This hour, Snyder joins us to talk about her family’s story. It’s a lens into the lives of African Americans in the Northeast before the start of World War II.

Snyder tells us why it’s especially important for Black families to document their own family history.

Pixabay

Broadband access is not just a convenience, it’s essential for life under COVID-19. 

This hour, we take a look at Connecticut’s digital divide. We talk with a researcher whose report highlights the stark racial and economic disparities in internet access in our state.

Governor Lamont has proposed universal broadband by September 2022. But is the state taking strong enough steps to put all residents on an equal footing when it comes to internet access?

Bill Ingalls / NASA

Astronaut Kayla Barron was one of the first women commissioned as a submarine warfare officer in the US Navy. Now, she’s part of another groundbreaking group, NASA’s Artemis Team.

This hour, we talk with Barron about her training for the next set of missions to return to the moon.  The Artemis Program aims to put the first woman on the moon in coming years.

RN Jenni Eckstrom draws 0.5 ml of the Moderna COVID-19 vaccine as the City of Hartford’s Department of Health and Human Services hosted a vaccine clinic for Hartford residents 75 and over at Dunkin’ Donuts Park in Hartford on February 06, 2021
Joe Amon / Connecticut Public

Connecticut has been among the states leading the pack nationally on vaccinating its residents overall, but deep disparities remain. This hour, we get the latest from Connecticut Public Radio reporters about what’s driving the state’s racial inequities in vaccination rates.

Sage Ross / Creative Commons

The Hartford Courant is America’s oldest continuously published newspaper. But the proposed acquisition of the paper’s parent company Tribune Publishing by hedge fund Alden Global Capital has reporters worried about the newspaper’s future.

This hour, we look at the future of the Courant.  In a changing world, how will newspapers and other media companies survive?

Ryan von Linden / New York Department of Environmental Conservation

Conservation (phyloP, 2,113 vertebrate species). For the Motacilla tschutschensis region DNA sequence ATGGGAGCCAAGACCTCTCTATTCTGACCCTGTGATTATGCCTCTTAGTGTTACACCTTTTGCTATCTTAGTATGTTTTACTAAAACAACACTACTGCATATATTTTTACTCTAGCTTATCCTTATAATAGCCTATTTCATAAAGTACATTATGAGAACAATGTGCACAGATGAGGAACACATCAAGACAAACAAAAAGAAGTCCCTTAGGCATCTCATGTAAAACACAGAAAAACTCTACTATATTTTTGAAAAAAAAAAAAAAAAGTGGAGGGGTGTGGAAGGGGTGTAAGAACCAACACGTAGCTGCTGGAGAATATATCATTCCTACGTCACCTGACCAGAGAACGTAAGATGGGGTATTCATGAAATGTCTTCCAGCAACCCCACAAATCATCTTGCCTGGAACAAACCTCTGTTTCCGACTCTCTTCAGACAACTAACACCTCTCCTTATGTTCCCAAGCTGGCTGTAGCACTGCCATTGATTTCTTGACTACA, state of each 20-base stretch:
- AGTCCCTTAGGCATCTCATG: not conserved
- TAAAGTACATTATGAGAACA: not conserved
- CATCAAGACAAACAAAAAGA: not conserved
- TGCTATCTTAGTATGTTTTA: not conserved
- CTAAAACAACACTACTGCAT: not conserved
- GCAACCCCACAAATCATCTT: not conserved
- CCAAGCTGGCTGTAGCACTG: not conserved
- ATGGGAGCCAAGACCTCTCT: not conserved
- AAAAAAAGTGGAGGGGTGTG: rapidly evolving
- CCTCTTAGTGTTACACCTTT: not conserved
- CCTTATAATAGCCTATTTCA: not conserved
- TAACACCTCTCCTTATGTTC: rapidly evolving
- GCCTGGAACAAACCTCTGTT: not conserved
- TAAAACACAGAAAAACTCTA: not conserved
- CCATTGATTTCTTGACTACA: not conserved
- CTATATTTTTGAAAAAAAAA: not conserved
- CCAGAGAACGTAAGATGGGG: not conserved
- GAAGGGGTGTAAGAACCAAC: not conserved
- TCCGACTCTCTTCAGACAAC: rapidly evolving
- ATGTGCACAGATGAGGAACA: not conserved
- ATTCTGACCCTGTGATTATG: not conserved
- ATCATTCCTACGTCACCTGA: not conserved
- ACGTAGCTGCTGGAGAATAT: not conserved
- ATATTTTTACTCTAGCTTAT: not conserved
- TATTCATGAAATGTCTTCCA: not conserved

Do you see bats where you live? These flying creatures play important roles in ecosystems around the world, from pest control to pollination.

Madeline Fall, 25, of Vernon, receives the first dose of the Pfizer vaccine from at Connecticut’s largest drive-through vaccination clinic. “I’m the first one in my family to get this so I kind of feel like a guinea pig," said Fall, a health care worker.
Cloe Poisson / CTMirror.org

Connecticut has bucked national trends -- and CDC guidance -- by prioritizing COVID-19 vaccination on a strictly age-based system. Gov. Ned Lamont and his top public health officials have argued this simpler approach is more efficient and equitable -- and now they’ve reinforced that approach by moving up to April 1 the date when everyone over 16 can sign up for a shot. 

But Dr. Saad Omer, the director of the Yale Institute for Global Health, says by leaving out younger, high-risk individuals, Connecticut’s vaccine strategy has already missed the mark.

January 22, 2021: Resident Ray Glaspie 61, is given the vaccine by Nurse Practitioner Geriann Gallagher as Hartford HealthCare launched a mobile vaccine clinic to get the COVID-19 vaccine to vulnerable populations starting at The Open Hearth in Hartford
Joe Amon / Connecticut Public

Some countries and companies have looked into creating vaccine passports to allow those vaccinated against COVID-19 to travel more freely and attend public events. Others say limiting access to vaccinated people is unfair.